7 Safety Myths About Tyres and Your Driving Habits

Posted by: Dan on 2/02/2016

Category: General

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It’s an interesting – if worrying – fact that the majority of people think of themselves as above-average drivers. It’s also true that many people who are actually good drivers cling to misconceptions and myths about driving, and especially about their tyres. Here are 7 safety myths to dispel surrounding your tyres and your driving habits.

1. “You don’t need to rotate your tyres”

Rotating tyres is a task most drivers know about, but few actually do. This is partly because some perceive it as needless or even dangerous. In fact, the opposite is true. Rotating your tyres prolongs their lifespan and maximises their safety. Over time, each tyre has a different amount of wear depending on where it is positioned on the car, so rotating your tyres helps to even out this wear.

2. “Turn the wheel hard to fight a skid”

It’s a reality that most drivers, at some point in their lives, will be in a car crash or accident. If you find yourself going into a skid, do not turn the wheel swiftly the other way against the turn. It is a natural inclination to do so, but this can make the skid even worse. Instead, as rally driver Lionel Firn says, the correct response is to point your wheels in the direction you want to go. This takes some practice, so it’s best to try out this technique while stationary in your car at home. Learning this technique is worthwhile, and could one day prove indispensable.

3. “Braking sharply is a good way to test your brakes”

By default, cars have the capacity to brake hard in an emergency, but this should be done as infrequently as possible. Being too quick to brake at lights and stop signs can add to brake wear over time. Good braking is about anticipating and gradual deceleration, so when you’re approaching a red light or intersection, start to decrease your speed as soon as possible. Creating this habit both protects your brakes – and your tyres’ lifespan – and means that they’ll be in prime condition and responsive when a real emergency braking situation arises.

4. “Race to the pump if low on fuel”

Too many drivers regularly get jittery when they see the fuel light begin to blink on their dashboard. Although you should definitely find a petrol station quickly, most cars will have at least 30 km worth of fuel in reserve once the light comes on. It's true that the fuel being used at that point is scraping the ‘bottom of the barrel’ – so avoid letting your tank get so low as much as possible, since crud and muck from the tank can contribute to engine wear over time. Just keep in mind that once the light flashes, you don’t need to instantly rush off the freeway. Instead, just begin to look for a petrol station, or – if you’re really worried – pull over and do a GPS search for the nearest station. You can then drive there calmly knowing there’s still sufficient fuel to get you there.

5. “Turn the air conditioner on cool to stay alert”

One of the biggest myths surrounding driving is that turning the air conditioner on full blast will make you more alert. Many drivers do this regularly in an attempt to ‘wake up’ when they’re feeling tired, but this can quickly become very dangerous. Certainly in the warmer months the heat can distract you from driving, so turning on the cool AC is a good way to combat that. But the air conditioner should never be used to combat tiredness. If you’re feeling too tired to drive, pull over for a quick 15-minute catnap. It won’t replace a full night’s sleep, but it works well in the short-term to restore alertness and get you home safely.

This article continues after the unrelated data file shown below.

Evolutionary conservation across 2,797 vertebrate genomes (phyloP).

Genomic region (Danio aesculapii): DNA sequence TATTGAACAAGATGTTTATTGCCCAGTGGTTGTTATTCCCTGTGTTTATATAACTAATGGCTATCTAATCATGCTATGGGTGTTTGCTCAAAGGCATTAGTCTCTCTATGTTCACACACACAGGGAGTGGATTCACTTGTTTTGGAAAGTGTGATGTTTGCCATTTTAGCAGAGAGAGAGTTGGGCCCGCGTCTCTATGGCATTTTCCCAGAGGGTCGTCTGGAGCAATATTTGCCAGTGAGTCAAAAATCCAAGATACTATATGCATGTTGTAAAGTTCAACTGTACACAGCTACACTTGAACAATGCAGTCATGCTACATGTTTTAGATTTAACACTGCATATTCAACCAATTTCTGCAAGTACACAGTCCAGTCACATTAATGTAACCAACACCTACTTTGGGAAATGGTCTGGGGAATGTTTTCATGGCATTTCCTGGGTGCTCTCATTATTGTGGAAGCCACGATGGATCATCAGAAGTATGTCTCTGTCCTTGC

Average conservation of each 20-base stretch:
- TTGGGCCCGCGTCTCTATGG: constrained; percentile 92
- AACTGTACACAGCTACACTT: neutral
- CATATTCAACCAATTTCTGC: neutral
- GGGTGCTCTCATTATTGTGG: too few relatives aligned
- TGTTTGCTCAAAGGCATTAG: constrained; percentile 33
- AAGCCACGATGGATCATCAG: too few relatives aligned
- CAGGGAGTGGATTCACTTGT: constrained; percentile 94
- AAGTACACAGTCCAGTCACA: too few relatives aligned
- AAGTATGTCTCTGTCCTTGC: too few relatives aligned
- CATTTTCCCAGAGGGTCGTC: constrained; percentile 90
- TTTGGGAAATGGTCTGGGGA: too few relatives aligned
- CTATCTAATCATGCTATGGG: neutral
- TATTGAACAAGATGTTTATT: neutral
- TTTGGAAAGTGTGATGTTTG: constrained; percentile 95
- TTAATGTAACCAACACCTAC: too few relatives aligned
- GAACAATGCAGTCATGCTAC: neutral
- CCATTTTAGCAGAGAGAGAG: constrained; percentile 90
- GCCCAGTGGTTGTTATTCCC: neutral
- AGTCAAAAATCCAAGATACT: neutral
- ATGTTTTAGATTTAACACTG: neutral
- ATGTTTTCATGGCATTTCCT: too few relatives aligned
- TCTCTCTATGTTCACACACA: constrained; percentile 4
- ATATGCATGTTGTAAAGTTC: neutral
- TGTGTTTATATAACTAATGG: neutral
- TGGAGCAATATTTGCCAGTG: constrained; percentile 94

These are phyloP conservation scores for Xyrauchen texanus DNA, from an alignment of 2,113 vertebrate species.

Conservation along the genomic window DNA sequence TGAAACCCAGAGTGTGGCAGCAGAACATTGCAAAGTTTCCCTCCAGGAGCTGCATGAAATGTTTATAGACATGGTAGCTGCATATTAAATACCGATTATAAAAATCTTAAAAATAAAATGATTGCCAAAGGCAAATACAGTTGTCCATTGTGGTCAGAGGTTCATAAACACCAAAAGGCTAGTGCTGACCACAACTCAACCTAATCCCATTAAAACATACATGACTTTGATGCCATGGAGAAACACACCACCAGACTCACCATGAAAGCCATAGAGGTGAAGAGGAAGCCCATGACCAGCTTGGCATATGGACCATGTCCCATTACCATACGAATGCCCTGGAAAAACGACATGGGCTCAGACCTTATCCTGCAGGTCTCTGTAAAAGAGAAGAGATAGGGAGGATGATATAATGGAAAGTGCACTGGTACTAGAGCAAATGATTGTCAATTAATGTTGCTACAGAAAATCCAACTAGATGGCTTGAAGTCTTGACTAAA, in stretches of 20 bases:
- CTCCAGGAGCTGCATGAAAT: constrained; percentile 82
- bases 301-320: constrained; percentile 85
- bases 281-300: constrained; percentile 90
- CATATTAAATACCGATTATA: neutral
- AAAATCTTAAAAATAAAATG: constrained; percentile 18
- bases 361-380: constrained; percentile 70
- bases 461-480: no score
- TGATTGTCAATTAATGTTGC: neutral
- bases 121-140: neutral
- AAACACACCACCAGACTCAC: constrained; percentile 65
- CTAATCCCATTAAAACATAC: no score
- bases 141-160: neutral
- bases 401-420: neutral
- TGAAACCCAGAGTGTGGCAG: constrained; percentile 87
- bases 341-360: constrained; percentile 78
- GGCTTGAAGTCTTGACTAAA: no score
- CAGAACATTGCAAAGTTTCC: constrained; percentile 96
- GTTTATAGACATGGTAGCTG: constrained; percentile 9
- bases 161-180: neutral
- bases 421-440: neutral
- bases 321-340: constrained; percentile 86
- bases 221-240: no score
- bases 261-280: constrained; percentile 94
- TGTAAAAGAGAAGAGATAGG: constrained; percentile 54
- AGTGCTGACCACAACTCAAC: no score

6. “Used tyres are always fine/always awful”

You’ll find that most of your family and friends have a firm opinion on the subject of buying used tyres. Most people fall on the side of ‘must buy’ or ‘must avoid’ – rarely is there a middle ground. And it’s not unusual to feel caught in the middle of the debate when shopping for your next set. However, you can often get an almost-new set for a great price, so don’t be afraid to buy used tyres if they’re still in good shape. While buying brand-new tyres always comes with the greatest peace of mind, having a set of used tyres as a spare set in event of a flat can be a very good idea.

7. “You don’t need to check your tyres”

Undoubtedly, this is one of the biggest and most dangerous myths – that it’s ok to forgo regular tyre maintenance and tyre checks. While experienced drivers and auto enthusiasts recognise that ongoing tyre checks are crucial, newer drivers often miss the memo. There are many ways to check the health of your tyres, from taking a walk around your car, to examining the treads and checking that the tyres are properly inflated. And if you’re at all unsure, you can always call your local Tyreright for assistance.

The final word on myths and truths

Although it can be stressful at times, driving in the main should be an easy and enjoyable activity. That’s why it’s important to always look out for factors that make your driving safe or unsafe – and this is especially true of the myths surrounding your tyres and driving habits. So, make sure you rotate your tyres, check them regularly, and always ensure that any used tyres you buy are in good condition. Once you’ve done all that, learn how to correctly fight a skid and avoid sharp braking, and you’ll without a doubt be a truly above-average driver.


What other safety myths or inaccurate driving tips have you heard? Let us know in the comments below!


Image, Pixabay